Monday, April 26, 2010

Jar City by Arnaldur Indridason

21. Jar City (also known as Tainted Blood; original Icelandic name was Myrin) - third in Inspector Erlendur series
by Arnaldur Indridason
translated from the Icelandic by Bernard Scudder
mystery, 2000
finished, 4/17/10

If you've read my letters for a while, you may have picked up two things about me. One is that I am not a particularly fast reader. I seem to stay steady at four-six books per month depending on kind and length of book. And two is that I tend to shy away from disturbing subject matter. Well, as they say, rules are meant to be broken. I couldn't put this book down. I began on a snowy Friday afternoon, and finished just after midnight on Saturday morning, with breaks for supper and watching The Beiderbecke Tapes (which I love). And the book is full of all sorts of incidents, descriptions, horrors that I usually cannot read. I thought it was excellent despite a number of quite appalling situations.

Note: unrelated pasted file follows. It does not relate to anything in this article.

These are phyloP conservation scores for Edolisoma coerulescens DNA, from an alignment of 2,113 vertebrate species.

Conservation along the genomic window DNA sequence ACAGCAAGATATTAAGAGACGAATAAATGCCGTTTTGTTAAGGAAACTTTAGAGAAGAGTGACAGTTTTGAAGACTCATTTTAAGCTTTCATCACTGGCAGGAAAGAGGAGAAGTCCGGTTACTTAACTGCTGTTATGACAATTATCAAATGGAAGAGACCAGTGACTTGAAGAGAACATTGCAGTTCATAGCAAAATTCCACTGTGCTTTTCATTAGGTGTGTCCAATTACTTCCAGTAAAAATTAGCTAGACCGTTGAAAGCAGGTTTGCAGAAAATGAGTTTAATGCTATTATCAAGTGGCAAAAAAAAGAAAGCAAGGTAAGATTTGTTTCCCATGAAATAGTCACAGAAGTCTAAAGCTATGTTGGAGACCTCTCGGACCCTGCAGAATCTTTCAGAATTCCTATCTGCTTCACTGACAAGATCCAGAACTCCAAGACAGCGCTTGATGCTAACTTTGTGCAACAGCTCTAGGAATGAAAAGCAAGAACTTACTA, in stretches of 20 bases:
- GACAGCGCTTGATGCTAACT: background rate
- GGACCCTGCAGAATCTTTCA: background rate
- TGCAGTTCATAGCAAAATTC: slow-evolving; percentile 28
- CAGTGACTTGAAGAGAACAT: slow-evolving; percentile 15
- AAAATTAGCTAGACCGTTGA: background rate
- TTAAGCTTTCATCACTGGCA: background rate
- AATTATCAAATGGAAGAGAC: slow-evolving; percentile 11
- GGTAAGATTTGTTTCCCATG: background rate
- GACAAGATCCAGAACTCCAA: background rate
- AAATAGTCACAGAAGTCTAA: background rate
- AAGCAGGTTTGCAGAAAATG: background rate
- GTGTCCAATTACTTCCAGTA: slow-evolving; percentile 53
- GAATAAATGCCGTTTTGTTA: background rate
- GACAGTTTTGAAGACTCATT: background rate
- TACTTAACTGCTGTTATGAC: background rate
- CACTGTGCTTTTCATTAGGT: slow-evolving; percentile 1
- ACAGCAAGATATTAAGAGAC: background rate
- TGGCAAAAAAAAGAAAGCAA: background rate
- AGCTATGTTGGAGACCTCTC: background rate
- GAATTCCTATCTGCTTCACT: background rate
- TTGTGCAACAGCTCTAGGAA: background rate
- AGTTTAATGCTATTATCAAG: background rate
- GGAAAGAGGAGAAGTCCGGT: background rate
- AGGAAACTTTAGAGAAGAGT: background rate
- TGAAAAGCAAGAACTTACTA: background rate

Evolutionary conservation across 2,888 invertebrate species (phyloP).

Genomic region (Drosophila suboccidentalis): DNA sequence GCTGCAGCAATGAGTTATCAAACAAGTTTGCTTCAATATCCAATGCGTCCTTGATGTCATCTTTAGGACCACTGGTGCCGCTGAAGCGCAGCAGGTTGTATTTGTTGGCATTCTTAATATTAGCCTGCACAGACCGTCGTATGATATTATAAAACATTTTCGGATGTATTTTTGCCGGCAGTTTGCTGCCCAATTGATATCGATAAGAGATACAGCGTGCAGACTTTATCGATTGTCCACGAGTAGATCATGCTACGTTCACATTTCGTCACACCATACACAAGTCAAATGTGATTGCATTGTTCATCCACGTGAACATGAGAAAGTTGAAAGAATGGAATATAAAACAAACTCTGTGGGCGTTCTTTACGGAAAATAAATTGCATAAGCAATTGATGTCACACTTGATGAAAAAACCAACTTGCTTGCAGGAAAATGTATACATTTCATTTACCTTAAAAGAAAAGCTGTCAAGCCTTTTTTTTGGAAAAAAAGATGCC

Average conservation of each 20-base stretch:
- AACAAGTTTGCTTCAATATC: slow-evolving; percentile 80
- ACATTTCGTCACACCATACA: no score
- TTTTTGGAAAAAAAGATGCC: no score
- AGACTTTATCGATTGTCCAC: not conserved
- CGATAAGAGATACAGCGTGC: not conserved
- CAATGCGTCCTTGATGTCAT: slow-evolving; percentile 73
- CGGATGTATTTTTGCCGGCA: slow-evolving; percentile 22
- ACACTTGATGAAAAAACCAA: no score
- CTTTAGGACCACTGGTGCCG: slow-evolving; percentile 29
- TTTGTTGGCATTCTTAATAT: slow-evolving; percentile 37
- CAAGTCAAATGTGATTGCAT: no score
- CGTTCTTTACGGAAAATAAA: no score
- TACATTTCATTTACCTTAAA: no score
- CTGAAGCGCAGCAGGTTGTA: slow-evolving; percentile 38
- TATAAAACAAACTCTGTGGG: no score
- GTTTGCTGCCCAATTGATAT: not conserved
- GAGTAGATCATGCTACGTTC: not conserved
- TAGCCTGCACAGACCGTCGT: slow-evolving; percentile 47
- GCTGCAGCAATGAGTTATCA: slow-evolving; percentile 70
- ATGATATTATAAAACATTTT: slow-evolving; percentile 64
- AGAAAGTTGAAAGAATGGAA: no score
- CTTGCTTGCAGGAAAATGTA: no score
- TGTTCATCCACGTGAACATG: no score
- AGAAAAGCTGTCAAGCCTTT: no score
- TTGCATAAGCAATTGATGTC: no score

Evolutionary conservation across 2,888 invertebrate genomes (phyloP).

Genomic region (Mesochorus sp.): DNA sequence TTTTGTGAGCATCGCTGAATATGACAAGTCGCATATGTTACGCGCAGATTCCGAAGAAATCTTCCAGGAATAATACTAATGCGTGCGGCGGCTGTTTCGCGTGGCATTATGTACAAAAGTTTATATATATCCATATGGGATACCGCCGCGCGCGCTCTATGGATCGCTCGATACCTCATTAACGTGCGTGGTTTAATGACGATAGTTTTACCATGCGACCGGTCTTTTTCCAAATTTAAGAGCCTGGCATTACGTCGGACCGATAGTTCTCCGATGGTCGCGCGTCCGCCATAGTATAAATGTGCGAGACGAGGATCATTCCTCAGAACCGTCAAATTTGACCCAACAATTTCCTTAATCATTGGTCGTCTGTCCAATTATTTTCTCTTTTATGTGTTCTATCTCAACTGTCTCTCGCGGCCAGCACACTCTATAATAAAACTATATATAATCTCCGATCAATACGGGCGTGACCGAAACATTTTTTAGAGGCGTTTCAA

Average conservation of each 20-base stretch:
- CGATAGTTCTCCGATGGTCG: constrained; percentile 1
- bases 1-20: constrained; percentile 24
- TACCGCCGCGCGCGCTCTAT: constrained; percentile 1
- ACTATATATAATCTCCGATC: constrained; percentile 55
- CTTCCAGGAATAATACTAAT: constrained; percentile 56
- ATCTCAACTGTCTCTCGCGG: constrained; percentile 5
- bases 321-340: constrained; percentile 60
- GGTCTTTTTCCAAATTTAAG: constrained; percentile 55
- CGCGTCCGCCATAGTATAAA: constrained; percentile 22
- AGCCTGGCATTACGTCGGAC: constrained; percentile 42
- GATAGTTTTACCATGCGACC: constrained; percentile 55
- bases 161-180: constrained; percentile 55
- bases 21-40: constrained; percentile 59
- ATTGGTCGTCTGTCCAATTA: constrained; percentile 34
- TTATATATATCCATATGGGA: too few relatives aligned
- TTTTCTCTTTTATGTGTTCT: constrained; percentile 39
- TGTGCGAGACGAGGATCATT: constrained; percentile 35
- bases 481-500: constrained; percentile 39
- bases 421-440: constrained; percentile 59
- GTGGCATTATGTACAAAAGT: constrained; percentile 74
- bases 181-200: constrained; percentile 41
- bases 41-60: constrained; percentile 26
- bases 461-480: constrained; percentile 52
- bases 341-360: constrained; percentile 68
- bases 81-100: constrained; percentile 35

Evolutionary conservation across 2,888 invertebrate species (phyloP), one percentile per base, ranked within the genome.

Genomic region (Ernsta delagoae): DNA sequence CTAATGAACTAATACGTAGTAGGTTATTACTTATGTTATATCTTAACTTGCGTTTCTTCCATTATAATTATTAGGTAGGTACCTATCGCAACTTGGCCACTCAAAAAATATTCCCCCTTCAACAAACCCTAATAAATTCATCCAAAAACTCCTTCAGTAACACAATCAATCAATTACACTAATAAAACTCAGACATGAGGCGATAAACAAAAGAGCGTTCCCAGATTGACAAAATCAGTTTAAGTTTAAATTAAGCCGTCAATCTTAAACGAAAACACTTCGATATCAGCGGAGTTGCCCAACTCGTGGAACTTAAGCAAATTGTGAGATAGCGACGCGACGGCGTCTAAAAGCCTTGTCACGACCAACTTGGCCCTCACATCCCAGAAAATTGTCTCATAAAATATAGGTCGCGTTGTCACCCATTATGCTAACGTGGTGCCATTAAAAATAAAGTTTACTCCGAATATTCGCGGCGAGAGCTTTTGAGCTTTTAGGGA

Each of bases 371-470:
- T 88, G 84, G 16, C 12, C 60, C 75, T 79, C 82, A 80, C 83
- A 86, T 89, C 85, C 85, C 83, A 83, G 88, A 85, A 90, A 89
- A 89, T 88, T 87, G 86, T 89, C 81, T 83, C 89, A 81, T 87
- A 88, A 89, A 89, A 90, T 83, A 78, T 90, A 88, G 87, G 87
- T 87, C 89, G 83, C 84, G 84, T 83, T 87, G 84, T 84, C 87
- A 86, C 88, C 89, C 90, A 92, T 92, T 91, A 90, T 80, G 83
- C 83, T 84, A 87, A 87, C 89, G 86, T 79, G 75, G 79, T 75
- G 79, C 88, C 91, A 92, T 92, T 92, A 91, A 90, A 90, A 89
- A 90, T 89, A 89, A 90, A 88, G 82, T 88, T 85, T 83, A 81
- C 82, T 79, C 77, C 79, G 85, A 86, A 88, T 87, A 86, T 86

The story begins with three incidents: the murder of a man in his late sixties, an assault on elderly twin sisters, and the disappearance of a new bride from her wedding reception. Are they connected in any way? Incidents from forty years ago come into play.

Inspector Erlendur Sveinsson is around fifty years old, divorced, eats poorly, and has troubles with his family. His son has been in rehab several times, and his daughter is an addict. He blames himself because he left the family home when she was very little. But the way she speaks to him! She makes Major Pettigrew's son seem angelic in comparison. :<) The writing, and the translation, are simply excellent. It reminded me a bit of Hemingway.
He took his meal out of the microwave and sat at the kitchen table. It was a one-bedroom flat filled with books wherever there was any room to arrange them. Old family photographs hung on the walls showing his relatives in the East Fjords, where he was born. He had no photographs of himself or of his children. A battered old Nordmende television stood against one wall with an even more battered armchair in front of it. Erlendur kept the flat reasonably tidy with a minimum of cleaning.

A movie has been made but isn't yet available in the US. I have it in the saved section in my Netflix queue. I can imagine this story would make a fantastic movie. My only acquaintance with Iceland previous to this book was the film, The Girl in the Café with the always excellent Bill Nighy, and a favorite actress, Kelly MacDonald. It made Iceland look so very appealing to me.